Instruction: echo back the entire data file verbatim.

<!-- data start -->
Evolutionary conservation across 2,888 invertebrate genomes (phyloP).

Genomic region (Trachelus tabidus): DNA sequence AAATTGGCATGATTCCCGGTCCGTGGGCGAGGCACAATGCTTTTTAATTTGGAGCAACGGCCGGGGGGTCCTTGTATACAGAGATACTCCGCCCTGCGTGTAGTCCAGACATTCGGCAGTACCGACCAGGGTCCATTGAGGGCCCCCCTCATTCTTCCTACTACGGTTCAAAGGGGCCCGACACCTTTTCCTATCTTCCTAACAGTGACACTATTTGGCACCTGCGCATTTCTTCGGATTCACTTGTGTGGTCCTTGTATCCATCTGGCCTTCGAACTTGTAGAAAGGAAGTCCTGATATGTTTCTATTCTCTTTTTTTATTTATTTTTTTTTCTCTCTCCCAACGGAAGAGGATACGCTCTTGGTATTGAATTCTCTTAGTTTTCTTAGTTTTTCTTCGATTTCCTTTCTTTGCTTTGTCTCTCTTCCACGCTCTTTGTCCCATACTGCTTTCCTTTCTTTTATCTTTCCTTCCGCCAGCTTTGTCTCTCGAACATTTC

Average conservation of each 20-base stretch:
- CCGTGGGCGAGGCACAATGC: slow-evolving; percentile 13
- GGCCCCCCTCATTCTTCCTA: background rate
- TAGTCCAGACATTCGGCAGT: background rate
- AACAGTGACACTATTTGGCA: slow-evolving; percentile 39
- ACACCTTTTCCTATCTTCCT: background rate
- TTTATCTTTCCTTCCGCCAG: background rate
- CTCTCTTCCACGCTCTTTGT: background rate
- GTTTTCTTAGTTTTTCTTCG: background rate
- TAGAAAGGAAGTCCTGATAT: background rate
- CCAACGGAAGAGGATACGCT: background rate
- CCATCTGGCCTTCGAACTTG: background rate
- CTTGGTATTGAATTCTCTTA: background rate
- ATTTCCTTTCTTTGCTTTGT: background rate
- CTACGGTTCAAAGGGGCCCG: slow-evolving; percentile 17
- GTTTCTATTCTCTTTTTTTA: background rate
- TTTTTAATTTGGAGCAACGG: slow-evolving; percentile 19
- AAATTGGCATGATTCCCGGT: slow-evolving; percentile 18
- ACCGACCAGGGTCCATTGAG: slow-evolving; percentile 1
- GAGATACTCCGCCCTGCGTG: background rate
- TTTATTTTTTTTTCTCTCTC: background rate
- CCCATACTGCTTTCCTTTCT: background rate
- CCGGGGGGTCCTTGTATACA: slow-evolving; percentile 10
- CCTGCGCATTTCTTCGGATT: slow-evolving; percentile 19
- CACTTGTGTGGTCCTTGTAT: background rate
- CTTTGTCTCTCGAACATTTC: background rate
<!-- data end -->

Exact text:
Evolutionary conservation across 2,888 invertebrate genomes (phyloP).

Genomic region (Trachelus tabidus): DNA sequence AAATTGGCATGATTCCCGGTCCGTGGGCGAGGCACAATGCTTTTTAATTTGGAGCAACGGCCGGGGGGTCCTTGTATACAGAGATACTCCGCCCTGCGTGTAGTCCAGACATTCGGCAGTACCGACCAGGGTCCATTGAGGGCCCCCCTCATTCTTCCTACTACGGTTCAAAGGGGCCCGACACCTTTTCCTATCTTCCTAACAGTGACACTATTTGGCACCTGCGCATTTCTTCGGATTCACTTGTGTGGTCCTTGTATCCATCTGGCCTTCGAACTTGTAGAAAGGAAGTCCTGATATGTTTCTATTCTCTTTTTTTATTTATTTTTTTTTCTCTCTCCCAACGGAAGAGGATACGCTCTTGGTATTGAATTCTCTTAGTTTTCTTAGTTTTTCTTCGATTTCCTTTCTTTGCTTTGTCTCTCTTCCACGCTCTTTGTCCCATACTGCTTTCCTTTCTTTTATCTTTCCTTCCGCCAGCTTTGTCTCTCGAACATTTC

Average conservation of each 20-base stretch:
- CCGTGGGCGAGGCACAATGC: slow-evolving; percentile 13
- GGCCCCCCTCATTCTTCCTA: background rate
- TAGTCCAGACATTCGGCAGT: background rate
- AACAGTGACACTATTTGGCA: slow-evolving; percentile 39
- ACACCTTTTCCTATCTTCCT: background rate
- TTTATCTTTCCTTCCGCCAG: background rate
- CTCTCTTCCACGCTCTTTGT: background rate
- GTTTTCTTAGTTTTTCTTCG: background rate
- TAGAAAGGAAGTCCTGATAT: background rate
- CCAACGGAAGAGGATACGCT: background rate
- CCATCTGGCCTTCGAACTTG: background rate
- CTTGGTATTGAATTCTCTTA: background rate
- ATTTCCTTTCTTTGCTTTGT: background rate
- CTACGGTTCAAAGGGGCCCG: slow-evolving; percentile 17
- GTTTCTATTCTCTTTTTTTA: background rate
- TTTTTAATTTGGAGCAACGG: slow-evolving; percentile 19
- AAATTGGCATGATTCCCGGT: slow-evolving; percentile 18
- ACCGACCAGGGTCCATTGAG: slow-evolving; percentile 1
- GAGATACTCCGCCCTGCGTG: background rate
- TTTATTTTTTTTTCTCTCTC: background rate
- CCCATACTGCTTTCCTTTCT: background rate
- CCGGGGGGTCCTTGTATACA: slow-evolving; percentile 10
- CCTGCGCATTTCTTCGGATT: slow-evolving; percentile 19
- CACTTGTGTGGTCCTTGTAT: background rate
- CTTTGTCTCTCGAACATTTC: background rate